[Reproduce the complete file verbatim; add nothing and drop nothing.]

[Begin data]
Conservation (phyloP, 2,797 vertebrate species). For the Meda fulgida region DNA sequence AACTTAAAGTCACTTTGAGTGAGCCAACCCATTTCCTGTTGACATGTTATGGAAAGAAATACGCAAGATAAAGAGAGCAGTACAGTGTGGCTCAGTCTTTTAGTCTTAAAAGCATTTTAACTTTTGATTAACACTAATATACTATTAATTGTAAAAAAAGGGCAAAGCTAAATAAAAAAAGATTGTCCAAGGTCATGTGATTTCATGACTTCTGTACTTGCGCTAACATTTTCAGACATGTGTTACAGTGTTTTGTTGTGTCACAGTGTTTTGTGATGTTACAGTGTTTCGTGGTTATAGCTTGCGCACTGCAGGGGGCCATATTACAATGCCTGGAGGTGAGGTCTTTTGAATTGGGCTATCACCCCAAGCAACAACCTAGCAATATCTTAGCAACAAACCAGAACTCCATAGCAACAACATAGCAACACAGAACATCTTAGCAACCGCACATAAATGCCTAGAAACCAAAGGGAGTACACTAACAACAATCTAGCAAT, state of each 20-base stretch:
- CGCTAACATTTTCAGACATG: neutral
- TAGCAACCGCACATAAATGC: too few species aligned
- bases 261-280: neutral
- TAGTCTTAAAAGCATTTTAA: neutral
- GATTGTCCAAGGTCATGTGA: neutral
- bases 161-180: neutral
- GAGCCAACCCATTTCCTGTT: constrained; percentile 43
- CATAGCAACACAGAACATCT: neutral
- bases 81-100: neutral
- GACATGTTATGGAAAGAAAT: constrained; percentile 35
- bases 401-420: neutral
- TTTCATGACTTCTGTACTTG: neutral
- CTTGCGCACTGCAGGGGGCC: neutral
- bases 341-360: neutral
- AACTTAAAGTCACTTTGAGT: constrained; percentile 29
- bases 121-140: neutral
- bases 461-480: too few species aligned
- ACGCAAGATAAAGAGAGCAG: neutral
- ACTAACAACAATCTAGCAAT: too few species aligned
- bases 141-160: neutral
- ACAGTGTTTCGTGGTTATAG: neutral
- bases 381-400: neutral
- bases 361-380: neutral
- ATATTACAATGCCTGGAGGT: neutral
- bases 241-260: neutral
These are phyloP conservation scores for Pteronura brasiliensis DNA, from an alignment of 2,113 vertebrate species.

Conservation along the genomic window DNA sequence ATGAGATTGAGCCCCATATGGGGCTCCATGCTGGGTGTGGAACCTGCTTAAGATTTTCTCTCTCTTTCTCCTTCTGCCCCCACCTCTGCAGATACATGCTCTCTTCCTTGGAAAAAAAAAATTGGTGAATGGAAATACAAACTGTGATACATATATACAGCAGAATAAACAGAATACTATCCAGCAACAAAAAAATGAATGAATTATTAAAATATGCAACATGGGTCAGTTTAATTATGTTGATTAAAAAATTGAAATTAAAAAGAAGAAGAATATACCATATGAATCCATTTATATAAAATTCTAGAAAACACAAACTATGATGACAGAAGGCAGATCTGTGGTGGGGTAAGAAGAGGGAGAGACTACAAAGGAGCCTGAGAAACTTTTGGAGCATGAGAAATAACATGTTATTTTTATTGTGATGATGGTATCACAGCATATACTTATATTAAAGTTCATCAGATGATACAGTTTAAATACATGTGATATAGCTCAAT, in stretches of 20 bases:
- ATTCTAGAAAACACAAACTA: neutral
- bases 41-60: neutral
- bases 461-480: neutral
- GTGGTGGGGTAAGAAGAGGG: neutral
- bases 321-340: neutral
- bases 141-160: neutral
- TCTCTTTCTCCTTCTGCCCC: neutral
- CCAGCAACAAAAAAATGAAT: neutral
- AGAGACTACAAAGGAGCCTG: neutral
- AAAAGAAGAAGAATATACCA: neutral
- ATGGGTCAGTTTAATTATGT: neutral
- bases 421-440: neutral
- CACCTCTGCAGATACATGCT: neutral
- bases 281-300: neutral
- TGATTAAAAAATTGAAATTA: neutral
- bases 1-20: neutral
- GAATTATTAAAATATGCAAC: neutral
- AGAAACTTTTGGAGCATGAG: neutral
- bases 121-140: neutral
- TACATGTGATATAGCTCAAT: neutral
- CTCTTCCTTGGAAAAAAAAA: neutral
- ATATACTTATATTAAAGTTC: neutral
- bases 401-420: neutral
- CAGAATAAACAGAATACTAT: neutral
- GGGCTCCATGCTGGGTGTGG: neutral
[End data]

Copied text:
Conservation (phyloP, 2,797 vertebrate species). For the Meda fulgida region DNA sequence AACTTAAAGTCACTTTGAGTGAGCCAACCCATTTCCTGTTGACATGTTATGGAAAGAAATACGCAAGATAAAGAGAGCAGTACAGTGTGGCTCAGTCTTTTAGTCTTAAAAGCATTTTAACTTTTGATTAACACTAATATACTATTAATTGTAAAAAAAGGGCAAAGCTAAATAAAAAAAGATTGTCCAAGGTCATGTGATTTCATGACTTCTGTACTTGCGCTAACATTTTCAGACATGTGTTACAGTGTTTTGTTGTGTCACAGTGTTTTGTGATGTTACAGTGTTTCGTGGTTATAGCTTGCGCACTGCAGGGGGCCATATTACAATGCCTGGAGGTGAGGTCTTTTGAATTGGGCTATCACCCCAAGCAACAACCTAGCAATATCTTAGCAACAAACCAGAACTCCATAGCAACAACATAGCAACACAGAACATCTTAGCAACCGCACATAAATGCCTAGAAACCAAAGGGAGTACACTAACAACAATCTAGCAAT, state of each 20-base stretch:
- CGCTAACATTTTCAGACATG: neutral
- TAGCAACCGCACATAAATGC: too few species aligned
- bases 261-280: neutral
- TAGTCTTAAAAGCATTTTAA: neutral
- GATTGTCCAAGGTCATGTGA: neutral
- bases 161-180: neutral
- GAGCCAACCCATTTCCTGTT: constrained; percentile 43
- CATAGCAACACAGAACATCT: neutral
- bases 81-100: neutral
- GACATGTTATGGAAAGAAAT: constrained; percentile 35
- bases 401-420: neutral
- TTTCATGACTTCTGTACTTG: neutral
- CTTGCGCACTGCAGGGGGCC: neutral
- bases 341-360: neutral
- AACTTAAAGTCACTTTGAGT: constrained; percentile 29
- bases 121-140: neutral
- bases 461-480: too few species aligned
- ACGCAAGATAAAGAGAGCAG: neutral
- ACTAACAACAATCTAGCAAT: too few species aligned
- bases 141-160: neutral
- ACAGTGTTTCGTGGTTATAG: neutral
- bases 381-400: neutral
- bases 361-380: neutral
- ATATTACAATGCCTGGAGGT: neutral
- bases 241-260: neutral
These are phyloP conservation scores for Pteronura brasiliensis DNA, from an alignment of 2,113 vertebrate species.

Conservation along the genomic window DNA sequence ATGAGATTGAGCCCCATATGGGGCTCCATGCTGGGTGTGGAACCTGCTTAAGATTTTCTCTCTCTTTCTCCTTCTGCCCCCACCTCTGCAGATACATGCTCTCTTCCTTGGAAAAAAAAAATTGGTGAATGGAAATACAAACTGTGATACATATATACAGCAGAATAAACAGAATACTATCCAGCAACAAAAAAATGAATGAATTATTAAAATATGCAACATGGGTCAGTTTAATTATGTTGATTAAAAAATTGAAATTAAAAAGAAGAAGAATATACCATATGAATCCATTTATATAAAATTCTAGAAAACACAAACTATGATGACAGAAGGCAGATCTGTGGTGGGGTAAGAAGAGGGAGAGACTACAAAGGAGCCTGAGAAACTTTTGGAGCATGAGAAATAACATGTTATTTTTATTGTGATGATGGTATCACAGCATATACTTATATTAAAGTTCATCAGATGATACAGTTTAAATACATGTGATATAGCTCAAT, in stretches of 20 bases:
- ATTCTAGAAAACACAAACTA: neutral
- bases 41-60: neutral
- bases 461-480: neutral
- GTGGTGGGGTAAGAAGAGGG: neutral
- bases 321-340: neutral
- bases 141-160: neutral
- TCTCTTTCTCCTTCTGCCCC: neutral
- CCAGCAACAAAAAAATGAAT: neutral
- AGAGACTACAAAGGAGCCTG: neutral
- AAAAGAAGAAGAATATACCA: neutral
- ATGGGTCAGTTTAATTATGT: neutral
- bases 421-440: neutral
- CACCTCTGCAGATACATGCT: neutral
- bases 281-300: neutral
- TGATTAAAAAATTGAAATTA: neutral
- bases 1-20: neutral
- GAATTATTAAAATATGCAAC: neutral
- AGAAACTTTTGGAGCATGAG: neutral
- bases 121-140: neutral
- TACATGTGATATAGCTCAAT: neutral
- CTCTTCCTTGGAAAAAAAAA: neutral
- ATATACTTATATTAAAGTTC: neutral
- bases 401-420: neutral
- CAGAATAAACAGAATACTAT: neutral
- GGGCTCCATGCTGGGTGTGG: neutral